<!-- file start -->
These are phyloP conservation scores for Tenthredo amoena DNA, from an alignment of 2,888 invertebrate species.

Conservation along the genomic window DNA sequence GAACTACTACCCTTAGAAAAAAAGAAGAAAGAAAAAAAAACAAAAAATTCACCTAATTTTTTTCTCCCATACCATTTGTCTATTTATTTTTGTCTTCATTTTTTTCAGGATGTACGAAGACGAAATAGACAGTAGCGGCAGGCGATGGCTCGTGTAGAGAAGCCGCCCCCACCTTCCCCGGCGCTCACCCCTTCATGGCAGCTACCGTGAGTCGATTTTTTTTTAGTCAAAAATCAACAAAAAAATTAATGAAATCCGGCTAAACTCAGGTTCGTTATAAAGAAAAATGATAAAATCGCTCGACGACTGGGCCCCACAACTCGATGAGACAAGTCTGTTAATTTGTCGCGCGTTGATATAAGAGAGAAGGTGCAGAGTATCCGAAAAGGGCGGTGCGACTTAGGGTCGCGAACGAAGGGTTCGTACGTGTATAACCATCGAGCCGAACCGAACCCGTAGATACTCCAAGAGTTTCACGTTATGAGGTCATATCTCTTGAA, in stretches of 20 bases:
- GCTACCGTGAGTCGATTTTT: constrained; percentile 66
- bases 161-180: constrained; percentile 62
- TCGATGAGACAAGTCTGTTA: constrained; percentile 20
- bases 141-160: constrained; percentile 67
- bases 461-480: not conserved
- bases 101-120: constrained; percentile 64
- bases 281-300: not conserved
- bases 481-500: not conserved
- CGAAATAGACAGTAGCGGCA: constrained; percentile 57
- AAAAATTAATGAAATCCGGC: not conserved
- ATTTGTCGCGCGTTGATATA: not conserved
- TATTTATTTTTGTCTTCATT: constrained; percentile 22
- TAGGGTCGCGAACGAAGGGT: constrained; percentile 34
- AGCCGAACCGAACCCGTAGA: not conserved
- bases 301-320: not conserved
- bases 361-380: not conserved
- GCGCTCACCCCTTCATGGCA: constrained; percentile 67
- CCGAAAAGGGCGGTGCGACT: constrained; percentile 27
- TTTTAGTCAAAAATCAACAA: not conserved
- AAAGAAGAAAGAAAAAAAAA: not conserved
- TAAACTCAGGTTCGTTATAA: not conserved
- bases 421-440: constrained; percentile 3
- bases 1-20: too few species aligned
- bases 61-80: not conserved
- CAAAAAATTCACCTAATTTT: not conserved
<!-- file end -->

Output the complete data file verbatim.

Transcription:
These are phyloP conservation scores for Tenthredo amoena DNA, from an alignment of 2,888 invertebrate species.

Conservation along the genomic window DNA sequence GAACTACTACCCTTAGAAAAAAAGAAGAAAGAAAAAAAAACAAAAAATTCACCTAATTTTTTTCTCCCATACCATTTGTCTATTTATTTTTGTCTTCATTTTTTTCAGGATGTACGAAGACGAAATAGACAGTAGCGGCAGGCGATGGCTCGTGTAGAGAAGCCGCCCCCACCTTCCCCGGCGCTCACCCCTTCATGGCAGCTACCGTGAGTCGATTTTTTTTTAGTCAAAAATCAACAAAAAAATTAATGAAATCCGGCTAAACTCAGGTTCGTTATAAAGAAAAATGATAAAATCGCTCGACGACTGGGCCCCACAACTCGATGAGACAAGTCTGTTAATTTGTCGCGCGTTGATATAAGAGAGAAGGTGCAGAGTATCCGAAAAGGGCGGTGCGACTTAGGGTCGCGAACGAAGGGTTCGTACGTGTATAACCATCGAGCCGAACCGAACCCGTAGATACTCCAAGAGTTTCACGTTATGAGGTCATATCTCTTGAA, in stretches of 20 bases:
- GCTACCGTGAGTCGATTTTT: constrained; percentile 66
- bases 161-180: constrained; percentile 62
- TCGATGAGACAAGTCTGTTA: constrained; percentile 20
- bases 141-160: constrained; percentile 67
- bases 461-480: not conserved
- bases 101-120: constrained; percentile 64
- bases 281-300: not conserved
- bases 481-500: not conserved
- CGAAATAGACAGTAGCGGCA: constrained; percentile 57
- AAAAATTAATGAAATCCGGC: not conserved
- ATTTGTCGCGCGTTGATATA: not conserved
- TATTTATTTTTGTCTTCATT: constrained; percentile 22
- TAGGGTCGCGAACGAAGGGT: constrained; percentile 34
- AGCCGAACCGAACCCGTAGA: not conserved
- bases 301-320: not conserved
- bases 361-380: not conserved
- GCGCTCACCCCTTCATGGCA: constrained; percentile 67
- CCGAAAAGGGCGGTGCGACT: constrained; percentile 27
- TTTTAGTCAAAAATCAACAA: not conserved
- AAAGAAGAAAGAAAAAAAAA: not conserved
- TAAACTCAGGTTCGTTATAA: not conserved
- bases 421-440: constrained; percentile 3
- bases 1-20: too few species aligned
- bases 61-80: not conserved
- CAAAAAATTCACCTAATTTT: not conserved